2005 Dodge Power Wagon Review - Long-Term ReportPosted in Vehicle Reviews on October 1, 2005
In our January '05 issue, we crowned the new-for-'05 Dodge Power Wagon winner of our coveted Pickup Truck of the Year award. It's no wonder, since the Power Wagon is equipped from the factory with the strong 5.7L Hemi V-8 engine, five-speed automatic transmission, solid axles, taller suspension, 4.56:1 gears, front and rear lockers (with rear limited-slip), an electronically disconnecting front sway bar, Bilstein socks, 33-inch BFG All-Terrain T/A tires, forged Alcoa wheels, rock rails, full skidplating, Warn winch, and a real-life transfer-case lever. Try saying that in one breath. The Dodge Power Wagon is the epitome of the American fullsize truck, and we wouldn't change a thing about this truck, short of throwing a set of 35s on it.
But even with 33s, our Wagon has proved nearly unstoppable, recording its only stuck when its amazing four-wheeling prowess caused one of our editors to forget about the 140-inch wheelbase and high-center it on an obstacle at the Tierra del Sol event in Truckhaven Hills, California. Fortunately, there was another Dodge nearby to quickly recover us. Lesson learned, and neither our guy's ego nor the Power Wagon was worse for the wear.
We love this truck so much, a certain editor on staff absconded with the keys for the first three months it was in the fleet and came up with all sorts of excuses not to give it up. Even when reminded that he is a so-called "Ford guy," and he needed to share, this editor openly confessed he would spend his own money to buy a Power Wagon and it would take more than an army of Four Wheeler editors to talk him in to turning himself and the Power Wagon in. Once his grip on the keys was loosened, other people on staff also agreed that they would also spend their own money on this truck. Which is great praise coming from a bunch of jaded magazine editors who get to regularly 'wheel just about every truck out there.
Shortly after breaking in our red wagon in the California desert, we headed out to the Easter Jeep Safari in Moab, and flexed the Power Wagon's muscles out on the slickrock trails. Thanks to the excellent rock rails and suspension travel, we survived the Flat Iron Mesa trail and rugged areas of the private Area BFE off-road park with only minor alterations to the bumpers, which we explained to the boss as Badges of Honor. Adding to its resume, our stock Power Wagon also humiliated Hell's Revenge and made the complete loop of Hell's Gate look like child's play-all on street tire pressure. Needless to say, we were wearing smug grins when the crowd of spectators cheered the Power Wagon as it crested the top of Hell's Gate, and we were barraged with questions about what it was and when it was available.
Our Wagon has even played the role of highway recovery vehicle when yours truly was caught in a blizzard on Interstate 70 on the way home from Moab. With visibility down to feet rather than miles, and almost a foot of fresh powder obscuring the hig0hway, the Power Wagon's Warn winch was employed to pull out stranded motorists who had veered off the interstate and were hopelessly stuck in the median.
The Power Wagon has impressed everyone with one of the best 3/4-ton rides on the market (significantly better than our long-term Ram 600) and a quiet, comfortable interior. The Hemi has some great top-end power, and has all of the sound of the Nissan Titan without any of the in-cab resonance. The only problem to date has been a wiring harness for the cab-mounted clearance lights, which shorted out. For this warranty work and our first service, we dropped the big Dodge off at Huntington Beach Dodge in Huntington Beach, California, where our service advisor Paul Ullom took great care of us and had us back out on the trails in no time.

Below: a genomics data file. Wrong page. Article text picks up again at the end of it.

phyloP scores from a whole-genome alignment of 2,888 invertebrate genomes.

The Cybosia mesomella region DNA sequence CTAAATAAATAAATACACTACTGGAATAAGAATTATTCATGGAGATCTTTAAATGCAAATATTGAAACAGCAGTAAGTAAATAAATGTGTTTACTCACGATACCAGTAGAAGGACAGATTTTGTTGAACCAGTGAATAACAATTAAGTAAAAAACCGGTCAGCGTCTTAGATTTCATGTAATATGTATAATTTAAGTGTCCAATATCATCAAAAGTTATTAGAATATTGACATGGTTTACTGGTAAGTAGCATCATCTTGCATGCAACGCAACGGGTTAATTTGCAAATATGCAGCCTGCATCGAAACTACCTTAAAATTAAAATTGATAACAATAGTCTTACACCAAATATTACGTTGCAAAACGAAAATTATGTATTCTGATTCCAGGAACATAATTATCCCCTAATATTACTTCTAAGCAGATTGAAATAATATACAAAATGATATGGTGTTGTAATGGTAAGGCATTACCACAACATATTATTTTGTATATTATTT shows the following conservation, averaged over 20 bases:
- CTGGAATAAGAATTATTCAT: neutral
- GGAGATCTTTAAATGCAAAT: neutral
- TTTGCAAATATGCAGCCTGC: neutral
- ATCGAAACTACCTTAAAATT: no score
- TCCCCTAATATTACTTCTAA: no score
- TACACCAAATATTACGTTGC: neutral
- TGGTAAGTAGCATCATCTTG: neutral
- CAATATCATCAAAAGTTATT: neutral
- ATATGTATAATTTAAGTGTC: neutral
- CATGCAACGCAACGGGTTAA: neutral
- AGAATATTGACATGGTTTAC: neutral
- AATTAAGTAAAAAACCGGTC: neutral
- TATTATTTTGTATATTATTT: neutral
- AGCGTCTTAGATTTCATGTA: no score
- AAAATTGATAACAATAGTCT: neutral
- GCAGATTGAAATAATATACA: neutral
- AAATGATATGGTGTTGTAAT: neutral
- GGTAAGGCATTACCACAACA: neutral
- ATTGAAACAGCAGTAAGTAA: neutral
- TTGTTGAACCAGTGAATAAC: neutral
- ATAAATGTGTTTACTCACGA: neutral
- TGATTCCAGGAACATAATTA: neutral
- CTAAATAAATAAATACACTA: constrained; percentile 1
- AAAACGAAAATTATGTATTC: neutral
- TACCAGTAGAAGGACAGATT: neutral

When all is said and done, there isn't a fullsize pickup out there that can do what the Power Wagon is capable of out of the box. Spending quality time driving and wheeling the Power Wagon has only reinforced our decision to make it the PTOTY winner, and we have no regrets. In fact, we are already plotting ways to convince Dodge to let us keep the big red wagon as a project once the Long Term test is complete-then we can finally get those 35s under it.
Previous reports: None
Base price: $39,970
Price as tested: $43,540
Four-wheel-drive system: Manual part-time, two-speed
Miles to date: 4,916
Miles since last report: None
Average mpg (this report): 11.23
Test best tank mpg: 12.72
Test worst tank mpg: 8.11 (four-wheeling)
3,000-mile service Cost: $26.49
6,000-mile service, rotate tires Cost: $62.19
Wiring Harness Cost: Under warranty
Problem areas: Clearance lights
WHAT'S HOT,WHAT'S NOT:
Hot: Hot is the powerful Hemi and five-speed transmission, which work well together. We have gotten through some of the toughest obstacles for a fullsize truck without body damage, thanks to the long-travel suspension, lockers, and rock rails. The factory Warn winch is a great tool, and we love the GPS navigation system.
Not: There is not a lot of "not" to talk about. We would love to test a 2006 model with a multi-displacement system on it and see if the mileage improves over our 12 mpg best. Other than that, the Ram is a solid truck and we enjoy having it in the fleet.
* "Cruises all day at 80 mph, and still spins under 3,000 rpm."
* "Rock rails are actually functional."
* "Can't believe after all this wheeling there are no squeaks or rattles!"
* "Rescued a helpless 2WD Expedition in the snow, this truck rocks."